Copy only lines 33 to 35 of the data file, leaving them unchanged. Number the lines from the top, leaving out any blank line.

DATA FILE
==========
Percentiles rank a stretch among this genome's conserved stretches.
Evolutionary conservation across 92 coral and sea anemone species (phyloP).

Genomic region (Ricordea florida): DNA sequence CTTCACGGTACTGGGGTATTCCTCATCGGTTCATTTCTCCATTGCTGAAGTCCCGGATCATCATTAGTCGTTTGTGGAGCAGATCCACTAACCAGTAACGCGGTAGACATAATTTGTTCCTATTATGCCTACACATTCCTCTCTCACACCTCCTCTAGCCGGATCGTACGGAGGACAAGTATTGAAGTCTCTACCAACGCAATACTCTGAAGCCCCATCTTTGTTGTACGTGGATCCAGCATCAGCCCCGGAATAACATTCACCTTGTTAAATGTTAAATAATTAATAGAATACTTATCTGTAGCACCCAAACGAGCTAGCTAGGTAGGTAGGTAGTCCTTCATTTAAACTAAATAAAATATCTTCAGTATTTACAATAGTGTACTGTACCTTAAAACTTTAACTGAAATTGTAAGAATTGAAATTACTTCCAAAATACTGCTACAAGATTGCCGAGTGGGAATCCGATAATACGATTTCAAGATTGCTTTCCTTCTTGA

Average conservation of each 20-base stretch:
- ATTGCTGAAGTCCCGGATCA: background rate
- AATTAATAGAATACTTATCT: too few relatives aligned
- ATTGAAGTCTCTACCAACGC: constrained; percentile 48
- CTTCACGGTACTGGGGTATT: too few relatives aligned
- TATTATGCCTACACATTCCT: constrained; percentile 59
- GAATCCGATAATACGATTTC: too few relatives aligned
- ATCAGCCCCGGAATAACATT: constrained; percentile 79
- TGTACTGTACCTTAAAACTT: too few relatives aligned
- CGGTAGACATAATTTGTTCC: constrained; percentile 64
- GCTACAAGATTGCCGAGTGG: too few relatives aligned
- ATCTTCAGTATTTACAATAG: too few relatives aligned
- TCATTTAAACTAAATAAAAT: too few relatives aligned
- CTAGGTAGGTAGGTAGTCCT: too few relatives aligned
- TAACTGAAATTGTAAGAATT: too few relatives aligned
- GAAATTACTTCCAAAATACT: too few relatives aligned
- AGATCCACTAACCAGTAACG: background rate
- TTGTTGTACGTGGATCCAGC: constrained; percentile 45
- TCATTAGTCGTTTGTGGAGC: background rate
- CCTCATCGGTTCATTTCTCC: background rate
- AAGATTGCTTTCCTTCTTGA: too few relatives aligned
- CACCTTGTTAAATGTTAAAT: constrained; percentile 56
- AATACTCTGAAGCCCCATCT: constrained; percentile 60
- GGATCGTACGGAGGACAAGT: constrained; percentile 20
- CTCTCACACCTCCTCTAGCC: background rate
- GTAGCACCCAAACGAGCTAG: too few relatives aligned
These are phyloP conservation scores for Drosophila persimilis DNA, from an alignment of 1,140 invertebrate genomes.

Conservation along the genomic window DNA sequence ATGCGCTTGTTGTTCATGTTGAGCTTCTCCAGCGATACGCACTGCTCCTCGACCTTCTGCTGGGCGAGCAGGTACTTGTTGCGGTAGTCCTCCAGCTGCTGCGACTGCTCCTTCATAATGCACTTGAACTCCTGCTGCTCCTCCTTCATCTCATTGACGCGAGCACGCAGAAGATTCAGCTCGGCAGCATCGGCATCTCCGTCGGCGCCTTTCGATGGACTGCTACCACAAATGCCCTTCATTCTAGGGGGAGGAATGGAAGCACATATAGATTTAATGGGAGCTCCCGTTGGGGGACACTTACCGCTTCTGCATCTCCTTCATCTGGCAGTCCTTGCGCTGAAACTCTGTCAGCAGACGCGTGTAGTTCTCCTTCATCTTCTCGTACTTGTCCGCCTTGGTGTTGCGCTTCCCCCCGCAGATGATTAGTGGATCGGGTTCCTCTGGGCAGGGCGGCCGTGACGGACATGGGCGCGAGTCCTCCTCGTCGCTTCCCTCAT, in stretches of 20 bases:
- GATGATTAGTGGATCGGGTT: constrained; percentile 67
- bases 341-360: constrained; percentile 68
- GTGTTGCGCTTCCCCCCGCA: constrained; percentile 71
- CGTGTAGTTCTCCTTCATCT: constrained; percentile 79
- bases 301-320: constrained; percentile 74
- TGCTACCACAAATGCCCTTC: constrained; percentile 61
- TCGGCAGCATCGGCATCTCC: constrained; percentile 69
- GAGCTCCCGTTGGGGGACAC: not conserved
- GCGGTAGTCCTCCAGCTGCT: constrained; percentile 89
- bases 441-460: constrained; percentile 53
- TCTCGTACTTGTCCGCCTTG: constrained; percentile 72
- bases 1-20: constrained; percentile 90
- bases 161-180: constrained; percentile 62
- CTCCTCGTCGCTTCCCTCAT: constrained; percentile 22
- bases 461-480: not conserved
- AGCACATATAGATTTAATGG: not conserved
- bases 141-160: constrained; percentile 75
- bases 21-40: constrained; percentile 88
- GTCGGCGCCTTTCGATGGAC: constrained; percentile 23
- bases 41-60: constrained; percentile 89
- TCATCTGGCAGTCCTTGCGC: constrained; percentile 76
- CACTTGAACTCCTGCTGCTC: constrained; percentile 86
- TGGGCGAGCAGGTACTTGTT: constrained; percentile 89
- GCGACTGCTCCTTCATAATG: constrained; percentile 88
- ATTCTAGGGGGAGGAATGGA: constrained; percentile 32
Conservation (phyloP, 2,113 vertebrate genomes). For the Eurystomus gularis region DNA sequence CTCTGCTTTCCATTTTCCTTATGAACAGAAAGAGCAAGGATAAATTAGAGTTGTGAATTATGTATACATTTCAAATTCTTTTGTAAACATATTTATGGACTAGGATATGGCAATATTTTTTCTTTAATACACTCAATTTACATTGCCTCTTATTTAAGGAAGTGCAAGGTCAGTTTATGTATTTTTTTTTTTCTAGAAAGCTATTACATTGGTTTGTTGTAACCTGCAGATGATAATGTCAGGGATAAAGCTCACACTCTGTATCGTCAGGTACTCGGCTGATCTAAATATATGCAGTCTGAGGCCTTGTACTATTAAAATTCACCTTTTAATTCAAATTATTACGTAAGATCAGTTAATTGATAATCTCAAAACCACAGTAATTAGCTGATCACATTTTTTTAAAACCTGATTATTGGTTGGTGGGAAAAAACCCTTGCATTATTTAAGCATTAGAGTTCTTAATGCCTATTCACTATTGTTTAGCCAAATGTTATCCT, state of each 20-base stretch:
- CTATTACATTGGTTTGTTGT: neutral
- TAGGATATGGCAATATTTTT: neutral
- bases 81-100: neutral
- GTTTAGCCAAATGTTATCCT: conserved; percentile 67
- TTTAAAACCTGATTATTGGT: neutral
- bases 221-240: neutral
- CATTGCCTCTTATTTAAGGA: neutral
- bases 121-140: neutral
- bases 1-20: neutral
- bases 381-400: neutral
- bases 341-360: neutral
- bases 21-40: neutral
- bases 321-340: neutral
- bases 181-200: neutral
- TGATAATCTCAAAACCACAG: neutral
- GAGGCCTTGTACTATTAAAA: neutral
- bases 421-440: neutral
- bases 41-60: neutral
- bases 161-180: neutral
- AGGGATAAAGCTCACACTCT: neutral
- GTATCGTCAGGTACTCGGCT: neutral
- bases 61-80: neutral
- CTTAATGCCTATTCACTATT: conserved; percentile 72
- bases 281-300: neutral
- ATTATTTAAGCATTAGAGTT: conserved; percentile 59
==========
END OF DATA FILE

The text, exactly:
- bases 341-360: constrained; percentile 68
- GTGTTGCGCTTCCCCCCGCA: constrained; percentile 71
- CGTGTAGTTCTCCTTCATCT: constrained; percentile 79